This is Part 3 in a series that provides a behind-the-scenes look at how candidates in the Liberal leadership race are lining up their key endorsements.
Alvin Tedjo’s Wednesday got off to a rough start.
His three young children are in the French Catholic elementary-school system in Mississauga, but the education workers at their school are represented by the Ontario Secondary School Teachers’ Federation and thus participated in yesterday’s one-day strike. So his kids’ school was shut tight, and Tedjo was scrambling to figure out what to do with his youngsters, who are in senior kindergarten, Grade 2, and Grade 4.
“I think I’m going to take the kids to visit a picket line!” he told me over the phone Wednesday morning.
Tedjo is one of six candidates seeking the Ontario Liberal leadership, which will be decided at a convention next March. He came in third for the Liberals in Oakville North–Burlington in the 2018 provincial election, but the experience only whetted his appetite for politics.
He was director of government relations at Sheridan College and a senior policy adviser to the minister of training, colleges, and universities. Although a relative newbie in the world of partisan politics, he has captured some attention in this leadership run because of his controversial position on school governance: he’d create one unified public-school system and begin the process of taking away public funding from the Catholic system. But it’s his other major policy plank that won him one of this campaign’s most unusual endorsements.
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If you saw the news come over your Twitter feed last month, and you follow Ontario politics even a little, you could be forgiven for wanting to give your head a scratch.
There he was — Hugh Segal, a former chief of staff to both Progressive Conservative prime minister Brian Mulroney and Progressive Conservative premier Bill Davis, endorsing Tedjo for Ontario Liberal leader.
Yes, you read that correctly. One of the country’s most prominent members of the fabled Big Blue Machine was endorsing someone on the Red team.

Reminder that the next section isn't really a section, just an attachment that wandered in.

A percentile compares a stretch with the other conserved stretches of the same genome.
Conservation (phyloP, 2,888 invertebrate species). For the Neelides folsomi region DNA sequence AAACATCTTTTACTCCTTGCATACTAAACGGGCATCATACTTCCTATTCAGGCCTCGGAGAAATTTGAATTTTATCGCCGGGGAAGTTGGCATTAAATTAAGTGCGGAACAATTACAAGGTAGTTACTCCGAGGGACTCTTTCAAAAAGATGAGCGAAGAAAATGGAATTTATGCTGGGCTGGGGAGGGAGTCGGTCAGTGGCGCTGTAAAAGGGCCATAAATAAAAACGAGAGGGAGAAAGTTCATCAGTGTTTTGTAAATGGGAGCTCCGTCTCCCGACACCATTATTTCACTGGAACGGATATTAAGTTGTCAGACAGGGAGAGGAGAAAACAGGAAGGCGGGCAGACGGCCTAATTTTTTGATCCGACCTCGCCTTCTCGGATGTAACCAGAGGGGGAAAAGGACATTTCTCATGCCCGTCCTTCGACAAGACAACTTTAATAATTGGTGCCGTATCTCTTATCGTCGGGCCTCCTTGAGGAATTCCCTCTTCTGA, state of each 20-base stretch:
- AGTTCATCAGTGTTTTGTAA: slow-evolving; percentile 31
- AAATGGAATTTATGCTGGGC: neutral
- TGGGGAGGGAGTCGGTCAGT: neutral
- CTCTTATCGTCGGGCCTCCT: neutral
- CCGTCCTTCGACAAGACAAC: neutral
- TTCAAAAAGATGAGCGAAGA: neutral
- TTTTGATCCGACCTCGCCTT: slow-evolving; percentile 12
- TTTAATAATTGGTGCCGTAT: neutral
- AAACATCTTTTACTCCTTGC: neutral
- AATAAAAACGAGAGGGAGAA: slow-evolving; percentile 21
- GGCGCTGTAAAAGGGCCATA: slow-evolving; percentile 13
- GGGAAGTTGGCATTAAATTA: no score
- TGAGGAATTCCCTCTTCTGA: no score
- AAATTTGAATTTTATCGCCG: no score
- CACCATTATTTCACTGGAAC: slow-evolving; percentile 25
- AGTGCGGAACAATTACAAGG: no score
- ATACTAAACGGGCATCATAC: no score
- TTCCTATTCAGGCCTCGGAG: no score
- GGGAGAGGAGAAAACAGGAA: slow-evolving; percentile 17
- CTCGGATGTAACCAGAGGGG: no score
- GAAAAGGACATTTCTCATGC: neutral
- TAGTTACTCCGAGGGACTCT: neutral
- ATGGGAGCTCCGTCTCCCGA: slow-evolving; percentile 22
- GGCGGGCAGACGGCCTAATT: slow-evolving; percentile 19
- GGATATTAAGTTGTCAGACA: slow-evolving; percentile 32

How did that happen?
Segal has been championing a universal basic income for nearly half a century: as a candidate for parliament in the 1970s, as a senior adviser to the Davis government, from his perch in the Senate of Canada, and as the head of Massey College at the University of Toronto.
Premier Kathleen Wynne tasked him with studying the issue further and coming up with a road map for implementing a pilot project. That effort culminated in a three-year basic-income pilot in Thunder Bay, Hamilton–Brantford, and Lindsay. Early indications were that the program was making an important difference in the lives of lower-income people. But, although the Tories promised during the 2018 election campaign to let the experiment run its course, one of the first acts of the Doug Ford government was to cancel it.
Segal was beyond disappointed, and the episode served to further isolate him from the party he’d once considered his political home. He publicly upbraided the premier, mocking Ford’s favorite slogan by saying that Ford may be “for the people, just not low-income people.”
This past summer, Tedjo decided that if he was going to make restoring the basic-income program part of his platform, he needed to pick the brain of the idea’s highest-profile champion. He did his homework before meeting Segal. “I watched a ton of your interviews with him on The Agenda,” he laughs.
The two then got together for lunch and talked for two hours. “He didn’t endorse me right then and there,” Tedjo tells me. “But we agreed to stay in touch.”
The two continued to touch base at various political events over the next few months — most significantly, at the March for Basic Income, held at Queen’s Park in late October in conjunction with similar events in 26 cities around the world.
It was then that Tedjo finally popped the question: “What would you think about an endorsement?”
“Well, this is what I would say about you,” Segal replied, and then proceeded to lay it out.
“Can I quote you on that?” Tedjo asked.
“Let me give you something more formal,” Segal answered, and the deal was sealed.
Having run for the leadership of the old Progressive Conservative Party of Canada back in 1998 (and lost to Joe Clark), Segal could certainly appreciate the importance of an out-of-the-box endorsement. But why do it?
“He’s a bright, able, honest, and publicly spirited voice,” Segal says in an email. “It's not for me to say that he is the best person to be leader or premier; that’s for Liberals to decide. But he is the kind of thoughtful, courageous, and bright candidate who brings credit to any party, even the Liberal Party of Ontario.”
Tedjo says that the endorsement has had exactly the effect he hoped it would. “We’ve expanded our tent with disenfranchised Red Tories and New Democrats who feel politically homeless,” he says. “We’re trying to attract people who never thought of themselves as big-L Liberals.”
Tedjo says that the Segal endorsement caught the eye of “corporate or business Liberals, who feel the party has left them behind.” At the Liberal-leadership showcase last week, a group representing 120 business CEOs was in attendance, supporting Tedjo because of his commitment to restoring the basic-income program.
“They understand it’s good for business, good for the economy, and good for low-income people,” Tedjo says.
Cross-party, high-profile leadership endorsements aren’t unprecedented in politics, but they’re highly unusual. Former attorney general Roy McMurtry (1975-85) endorsed Eric Hoskins for Liberal leader at the 2013 convention that ultimately selected Wynne.
“I have been a partisan all my life and remain disposed to the Red Tory view of ‘nation and enterprise,’” Segal writes. “But truly big issues require cross-party civility and good people.”
Apparently, for Hugh Segal, Tedjo is one of those good people.